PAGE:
Fate of Historic Washington County Bridge Undecided
By Brady Smith, Anchor/Reporter
WASHINGTON COUNTY, Iowa - The saga continues for the historic Bunker Mill Bridge that burned earlier this month just outside of Kalona.
Washington County, which owns the bridge, is trying to get public input on what to do with it. But the county's board of supervisors says action needs to be taken soon, whether that means tearing the bridge down, or moving it to another site.
"You hate to see nice old bridges like this get destroyed, but in today's time with traffic and weightloads, they just don't serve a purpose anymore," said Washington County Engineer Jacob Thorius on Wednesday.
Thorius and the City of Kalona are still trying to figure out if saving this old structure is possible. For the city, the big obstacle is funding.
"It would have to come up with a plan that would have the support of the community before there would be a financial stake," said City Administrator Ryan Schlabaugh, who told us the city will be reaching out to the local chamber of commerce to see if anyone has an interest in preserving it.
"The biggest thing is really to see what the public wants."
However, with the bridge still standing in its damaged condition, it's a liability for the county.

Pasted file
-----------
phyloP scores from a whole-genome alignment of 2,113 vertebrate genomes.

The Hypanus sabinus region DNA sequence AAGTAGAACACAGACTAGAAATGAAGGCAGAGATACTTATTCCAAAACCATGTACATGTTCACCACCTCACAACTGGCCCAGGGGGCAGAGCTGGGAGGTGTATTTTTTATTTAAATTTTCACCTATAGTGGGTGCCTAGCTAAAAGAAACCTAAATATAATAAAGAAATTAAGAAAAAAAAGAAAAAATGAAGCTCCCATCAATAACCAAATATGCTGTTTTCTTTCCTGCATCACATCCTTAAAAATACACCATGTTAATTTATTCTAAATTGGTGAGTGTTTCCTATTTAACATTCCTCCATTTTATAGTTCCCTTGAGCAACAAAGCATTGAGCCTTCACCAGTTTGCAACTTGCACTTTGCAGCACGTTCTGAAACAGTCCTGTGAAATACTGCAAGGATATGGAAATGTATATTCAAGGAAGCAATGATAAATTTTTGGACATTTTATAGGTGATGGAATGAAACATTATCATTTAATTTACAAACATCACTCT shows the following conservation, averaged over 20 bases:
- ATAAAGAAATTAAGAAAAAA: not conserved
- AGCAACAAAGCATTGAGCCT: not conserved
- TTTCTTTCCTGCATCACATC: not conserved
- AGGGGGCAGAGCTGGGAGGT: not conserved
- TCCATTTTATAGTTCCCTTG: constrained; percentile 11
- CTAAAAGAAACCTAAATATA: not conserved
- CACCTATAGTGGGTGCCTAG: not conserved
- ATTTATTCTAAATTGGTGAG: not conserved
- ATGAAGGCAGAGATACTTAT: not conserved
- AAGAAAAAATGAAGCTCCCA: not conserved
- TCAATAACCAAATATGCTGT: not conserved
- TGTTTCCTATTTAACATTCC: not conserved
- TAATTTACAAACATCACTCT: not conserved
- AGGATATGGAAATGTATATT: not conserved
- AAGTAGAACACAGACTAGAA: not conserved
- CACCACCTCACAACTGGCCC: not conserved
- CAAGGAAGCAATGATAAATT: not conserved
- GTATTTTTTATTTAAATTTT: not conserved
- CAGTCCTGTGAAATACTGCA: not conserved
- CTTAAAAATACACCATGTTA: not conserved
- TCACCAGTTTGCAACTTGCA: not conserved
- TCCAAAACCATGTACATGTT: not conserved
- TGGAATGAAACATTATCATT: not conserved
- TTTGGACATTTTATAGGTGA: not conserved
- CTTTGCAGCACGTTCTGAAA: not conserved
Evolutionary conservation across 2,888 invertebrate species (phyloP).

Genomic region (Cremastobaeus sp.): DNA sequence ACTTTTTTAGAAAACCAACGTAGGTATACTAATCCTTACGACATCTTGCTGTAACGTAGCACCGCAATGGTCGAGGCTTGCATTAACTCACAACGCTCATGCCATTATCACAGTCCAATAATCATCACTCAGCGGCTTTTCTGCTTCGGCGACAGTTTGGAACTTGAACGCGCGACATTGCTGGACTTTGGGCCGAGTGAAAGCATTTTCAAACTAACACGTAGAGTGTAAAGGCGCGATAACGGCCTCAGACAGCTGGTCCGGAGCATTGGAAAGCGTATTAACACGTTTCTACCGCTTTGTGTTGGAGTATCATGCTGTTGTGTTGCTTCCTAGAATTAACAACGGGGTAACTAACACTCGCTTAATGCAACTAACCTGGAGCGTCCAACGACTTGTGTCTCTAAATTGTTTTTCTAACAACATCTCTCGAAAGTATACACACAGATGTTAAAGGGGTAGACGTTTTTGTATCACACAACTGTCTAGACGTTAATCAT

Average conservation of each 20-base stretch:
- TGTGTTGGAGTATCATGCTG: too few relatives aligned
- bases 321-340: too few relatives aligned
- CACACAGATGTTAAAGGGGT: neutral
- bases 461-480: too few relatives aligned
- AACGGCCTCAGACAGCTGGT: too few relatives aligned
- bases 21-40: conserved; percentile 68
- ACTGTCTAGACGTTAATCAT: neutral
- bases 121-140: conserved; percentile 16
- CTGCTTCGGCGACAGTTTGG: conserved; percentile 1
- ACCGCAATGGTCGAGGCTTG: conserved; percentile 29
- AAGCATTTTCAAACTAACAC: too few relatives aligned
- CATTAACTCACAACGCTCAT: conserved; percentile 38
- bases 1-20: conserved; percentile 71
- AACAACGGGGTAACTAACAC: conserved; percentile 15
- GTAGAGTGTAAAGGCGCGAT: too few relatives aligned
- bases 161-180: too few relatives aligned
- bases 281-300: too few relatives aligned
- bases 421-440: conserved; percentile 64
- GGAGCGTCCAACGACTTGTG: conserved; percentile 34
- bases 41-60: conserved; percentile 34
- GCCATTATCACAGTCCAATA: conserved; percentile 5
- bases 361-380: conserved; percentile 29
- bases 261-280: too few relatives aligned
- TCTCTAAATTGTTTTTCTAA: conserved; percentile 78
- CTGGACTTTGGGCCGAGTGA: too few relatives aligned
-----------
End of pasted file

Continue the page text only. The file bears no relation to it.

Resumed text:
"We can only police and patrol this as best we can, but we can't keep everybody off it. Sooner or later there will be kids out climbing on it, creating a safety issue," Thorius explained.
That creates a time crunch for this piece of history. Thorius is exploring the possibility of flying it in two pieces to the Kalona Historical Village, where it would be used as a way to cross a nearby culvert.
"I know the National Guard has helped with other situations like this in the past, and they've done it for free as a training mission," Thorius said. But with the National Guard dealing with budget cuts of its own, demolition - not preservation - seems to be the more likely future for the Bunker Mill Bridge.
Thorius said the county is getting quotes from local contractors for demolition costs; he estimates the cost would be around $70,000 to tear it down.
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